A brisk chronicle of Vancouver, BC, from early days to its emergence as a global metropolis, refracted through the events, characters and communities that have shaped the city.
In Becoming Vancouver award-winning historian Daniel Francis follows the evolution of the city from early habitation by the Musqueam, Squamish and Tsleil-Waututh First Nations, to the area’s settlement as a mill town, to the flourishing speakeasies and brothels during the 1920s, to the years of poverty and protest during the 1930s followed by the long wartime and postwar boom, to the city’s current status as real-estate investment choice of the global super-rich. Tracing decades of transformation, immigration and economic development, Francis examines the events and characters that have defined the city’s geography, economy and politics.
Francis enlivens his text with rich characterizations of the people who shaped Vancouver: determined Chief Joe Capilano, who in 1906 took a delegation to England to appeal directly to King Edward VII for better treatment of Indigenous peoples; brilliant and successful Won Alexander Cumyow, the first recorded person of Chinese descent born in Canada; L.D. Taylor, irrepressible ex-Chicagoan who still holds the record as the city’s longest-serving mayor; and tireless activist Helena Gutteridge, suffragist and Vancouver’s first woman councillor.
Vancouver has been called a city without a history, partly because of its youth but also because of the way it seems to change so quickly. Newcomers to the city, arriving by the thousands every year, find few physical reminders of what was before, making a new history like Becoming Vancouver long overdue.
About the author
Daniel Francis is an historian and the author/editor of more than twenty books, including five for Arsenal Pulp Press: The Imaginary Indian: The Image of the Indian in Canadian Culture , National Dreams: Myth, Memory and Canadian History, LD: Mayor Louis Taylor and the Rise of Vancouver (winner of the City of Vancouver Book Award), Seeing Reds: The Red Scare of 1918-1919, Canada's First War on Terror and Imagining Ourselves: Classics of Canadian Non-Fiction. His other books include A Road for Canada, Red Light Neon: A History of Vancouver's Sex Trade, Copying People: Photographing British Columbia First Nations 1860-1940, The Great Chase: A History of World Whaling, New Beginnings: A Social History of Canada, and the popular Encyclopedia of British Columbia. He is also a regular columnist in Geist magazine, and was shortlisted for Canada's History Pierre Berton Award in 2010. Daniel lives in North Vancouver, BC.
- Short-listed, Basil Stuart-Stubbs Book Prize
- Short-listed, George Ryga Award for Social Awareness in Literature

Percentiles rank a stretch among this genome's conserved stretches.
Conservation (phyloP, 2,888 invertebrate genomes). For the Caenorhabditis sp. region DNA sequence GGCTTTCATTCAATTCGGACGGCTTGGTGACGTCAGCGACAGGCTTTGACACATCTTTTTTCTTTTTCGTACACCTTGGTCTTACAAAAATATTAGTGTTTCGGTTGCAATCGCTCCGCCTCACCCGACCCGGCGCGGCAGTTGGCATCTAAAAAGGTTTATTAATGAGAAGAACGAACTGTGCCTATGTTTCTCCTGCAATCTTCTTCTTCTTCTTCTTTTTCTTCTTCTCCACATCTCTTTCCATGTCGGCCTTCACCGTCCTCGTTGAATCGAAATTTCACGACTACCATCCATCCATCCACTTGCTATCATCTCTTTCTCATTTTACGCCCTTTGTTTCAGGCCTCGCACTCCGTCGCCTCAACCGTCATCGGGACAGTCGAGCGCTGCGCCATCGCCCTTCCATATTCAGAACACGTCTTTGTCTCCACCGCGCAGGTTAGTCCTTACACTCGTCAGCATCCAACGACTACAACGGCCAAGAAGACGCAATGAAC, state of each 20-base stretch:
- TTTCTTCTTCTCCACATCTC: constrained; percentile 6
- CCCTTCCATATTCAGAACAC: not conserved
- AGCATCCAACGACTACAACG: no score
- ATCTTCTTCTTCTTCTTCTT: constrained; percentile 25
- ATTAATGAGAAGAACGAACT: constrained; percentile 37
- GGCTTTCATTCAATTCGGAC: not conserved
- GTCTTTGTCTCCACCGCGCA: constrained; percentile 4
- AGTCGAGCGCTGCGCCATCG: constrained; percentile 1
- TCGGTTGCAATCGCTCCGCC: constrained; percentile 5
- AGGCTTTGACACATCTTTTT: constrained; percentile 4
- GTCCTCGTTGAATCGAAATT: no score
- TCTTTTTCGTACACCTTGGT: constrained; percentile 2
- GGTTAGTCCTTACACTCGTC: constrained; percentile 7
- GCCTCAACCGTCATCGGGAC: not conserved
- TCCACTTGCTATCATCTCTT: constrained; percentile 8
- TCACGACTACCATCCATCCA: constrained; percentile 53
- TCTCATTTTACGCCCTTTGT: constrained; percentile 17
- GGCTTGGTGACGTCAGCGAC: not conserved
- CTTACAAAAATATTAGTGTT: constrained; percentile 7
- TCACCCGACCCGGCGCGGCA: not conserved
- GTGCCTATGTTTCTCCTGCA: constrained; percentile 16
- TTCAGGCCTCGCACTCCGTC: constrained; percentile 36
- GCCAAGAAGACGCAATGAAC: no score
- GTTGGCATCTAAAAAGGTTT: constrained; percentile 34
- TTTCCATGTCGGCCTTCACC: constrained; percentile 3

"Finally! The definitive history of Vancouver. Daniel Francis’s Becoming Vancouver is a necessary and long over-due book and a must have for any Vancouverite who truly wants to understand their city."
Eve Lazarus, author of <i>Vancouver Exposed: Searching for the City’s Hidden History</i>
"Francis shows Vancouver as a city of conflict – not between classes or neighbourhoods but between ideals and values, the things that run to the core of a community. If it has been difficult to find the soul of Vancouver it is because it is one that is torn and uncomfortable with itself. Vancouver emerges from these pages as a more complex place populated by characters who struggle to do the right thing."
"Daniel Francis has written the first complete, chronological history of Vancouver in a half-century, bringing the story up to date with engaging accounts of Indigenous life, politics, entertainment and crime that show the city in all its flawed glory."
Michael Kluckner, author of <i>Vanishing Vancouver, Toshiko, </i>and <i>Here & Gone</i>
"In the long human narrative of the place, the rise of what we now call Vancouver, itself now part of an even vaster emerging megalopolis that arcs around the Georgia Basin, is a mere blink. Before it was conceived in frenzy of greed, colonial imperialism, escapist dreams, utopian idealism, despair, grief and dashed hopes, it had been home to powerful First Nations for longer, arguably, than the new British colonists had occupied their own homeland. Becoming Vancouver, a new history of the origins of Canada's third largest city, frames its raucous, sometimes unpleasant, occasionally tragic or triumphant, always dramatic story within the context of that larger, often understated past. It's just one of the insights that brings a different take to this lyrical, accessible, exciting and, above all, thoroughly enjoyable history of what's become the brash, supercharged engine of British Columbia. Daniel Francis is one of the province's literary treasures. This remarkable book is affirmation of his deserving place on the bookshelf of anyone who cares to know where they come from and why."
Other titles by Daniel Francis
Where Mountains Meet the Sea
An Illustrated History of the District of North Vancouver
Prohibition, Rum-Runners, and Border Wars
Immigrants, soldiers, tourists, and the building of our nation
Trucking in British Columbia
An Illustrated History
A Road for Canada
The Illustrated Story of the Trans-Canada Highway
Who Killed Janet Smith?
The Red Scare of 1918-1919, Canada's First War on Terror
The Story of British Columbia
Imagining British Columbia
Land, Memory, and Place
Springer, Luna and the Struggle to Save West Coast Killer Whales